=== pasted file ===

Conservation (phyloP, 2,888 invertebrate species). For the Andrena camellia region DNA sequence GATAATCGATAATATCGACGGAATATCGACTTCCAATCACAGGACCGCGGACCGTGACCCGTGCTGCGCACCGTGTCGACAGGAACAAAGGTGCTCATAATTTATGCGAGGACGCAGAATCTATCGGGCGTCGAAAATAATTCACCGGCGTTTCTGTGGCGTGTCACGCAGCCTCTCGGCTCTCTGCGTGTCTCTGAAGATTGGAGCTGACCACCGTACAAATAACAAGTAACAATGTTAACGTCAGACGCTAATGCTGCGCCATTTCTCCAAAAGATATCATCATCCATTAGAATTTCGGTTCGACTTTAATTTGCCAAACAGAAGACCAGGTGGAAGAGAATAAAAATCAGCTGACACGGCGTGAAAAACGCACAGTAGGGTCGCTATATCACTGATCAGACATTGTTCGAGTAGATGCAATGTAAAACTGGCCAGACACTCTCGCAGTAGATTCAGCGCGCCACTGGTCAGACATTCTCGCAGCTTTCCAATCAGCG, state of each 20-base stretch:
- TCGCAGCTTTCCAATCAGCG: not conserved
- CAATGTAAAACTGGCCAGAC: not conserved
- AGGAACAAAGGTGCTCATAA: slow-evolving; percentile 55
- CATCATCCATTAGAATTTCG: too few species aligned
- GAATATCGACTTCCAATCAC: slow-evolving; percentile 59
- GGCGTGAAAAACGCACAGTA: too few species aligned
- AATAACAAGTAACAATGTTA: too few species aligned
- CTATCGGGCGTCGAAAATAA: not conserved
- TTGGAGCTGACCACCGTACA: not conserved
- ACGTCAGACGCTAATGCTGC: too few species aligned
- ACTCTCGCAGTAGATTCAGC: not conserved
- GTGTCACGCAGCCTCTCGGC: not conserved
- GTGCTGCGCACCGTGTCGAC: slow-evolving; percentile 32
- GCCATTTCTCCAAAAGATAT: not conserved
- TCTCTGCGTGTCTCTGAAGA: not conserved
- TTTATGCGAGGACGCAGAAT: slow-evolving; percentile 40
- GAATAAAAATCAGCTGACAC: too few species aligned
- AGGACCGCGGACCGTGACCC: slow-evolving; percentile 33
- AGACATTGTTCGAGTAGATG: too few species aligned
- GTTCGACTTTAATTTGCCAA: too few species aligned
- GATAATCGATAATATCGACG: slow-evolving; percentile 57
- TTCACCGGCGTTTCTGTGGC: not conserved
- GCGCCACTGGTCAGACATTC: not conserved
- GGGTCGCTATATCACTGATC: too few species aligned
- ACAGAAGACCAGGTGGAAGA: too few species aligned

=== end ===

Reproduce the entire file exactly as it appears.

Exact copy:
Conservation (phyloP, 2,888 invertebrate species). For the Andrena camellia region DNA sequence GATAATCGATAATATCGACGGAATATCGACTTCCAATCACAGGACCGCGGACCGTGACCCGTGCTGCGCACCGTGTCGACAGGAACAAAGGTGCTCATAATTTATGCGAGGACGCAGAATCTATCGGGCGTCGAAAATAATTCACCGGCGTTTCTGTGGCGTGTCACGCAGCCTCTCGGCTCTCTGCGTGTCTCTGAAGATTGGAGCTGACCACCGTACAAATAACAAGTAACAATGTTAACGTCAGACGCTAATGCTGCGCCATTTCTCCAAAAGATATCATCATCCATTAGAATTTCGGTTCGACTTTAATTTGCCAAACAGAAGACCAGGTGGAAGAGAATAAAAATCAGCTGACACGGCGTGAAAAACGCACAGTAGGGTCGCTATATCACTGATCAGACATTGTTCGAGTAGATGCAATGTAAAACTGGCCAGACACTCTCGCAGTAGATTCAGCGCGCCACTGGTCAGACATTCTCGCAGCTTTCCAATCAGCG, state of each 20-base stretch:
- TCGCAGCTTTCCAATCAGCG: not conserved
- CAATGTAAAACTGGCCAGAC: not conserved
- AGGAACAAAGGTGCTCATAA: slow-evolving; percentile 55
- CATCATCCATTAGAATTTCG: too few species aligned
- GAATATCGACTTCCAATCAC: slow-evolving; percentile 59
- GGCGTGAAAAACGCACAGTA: too few species aligned
- AATAACAAGTAACAATGTTA: too few species aligned
- CTATCGGGCGTCGAAAATAA: not conserved
- TTGGAGCTGACCACCGTACA: not conserved
- ACGTCAGACGCTAATGCTGC: too few species aligned
- ACTCTCGCAGTAGATTCAGC: not conserved
- GTGTCACGCAGCCTCTCGGC: not conserved
- GTGCTGCGCACCGTGTCGAC: slow-evolving; percentile 32
- GCCATTTCTCCAAAAGATAT: not conserved
- TCTCTGCGTGTCTCTGAAGA: not conserved
- TTTATGCGAGGACGCAGAAT: slow-evolving; percentile 40
- GAATAAAAATCAGCTGACAC: too few species aligned
- AGGACCGCGGACCGTGACCC: slow-evolving; percentile 33
- AGACATTGTTCGAGTAGATG: too few species aligned
- GTTCGACTTTAATTTGCCAA: too few species aligned
- GATAATCGATAATATCGACG: slow-evolving; percentile 57
- TTCACCGGCGTTTCTGTGGC: not conserved
- GCGCCACTGGTCAGACATTC: not conserved
- GGGTCGCTATATCACTGATC: too few species aligned
- ACAGAAGACCAGGTGGAAGA: too few species aligned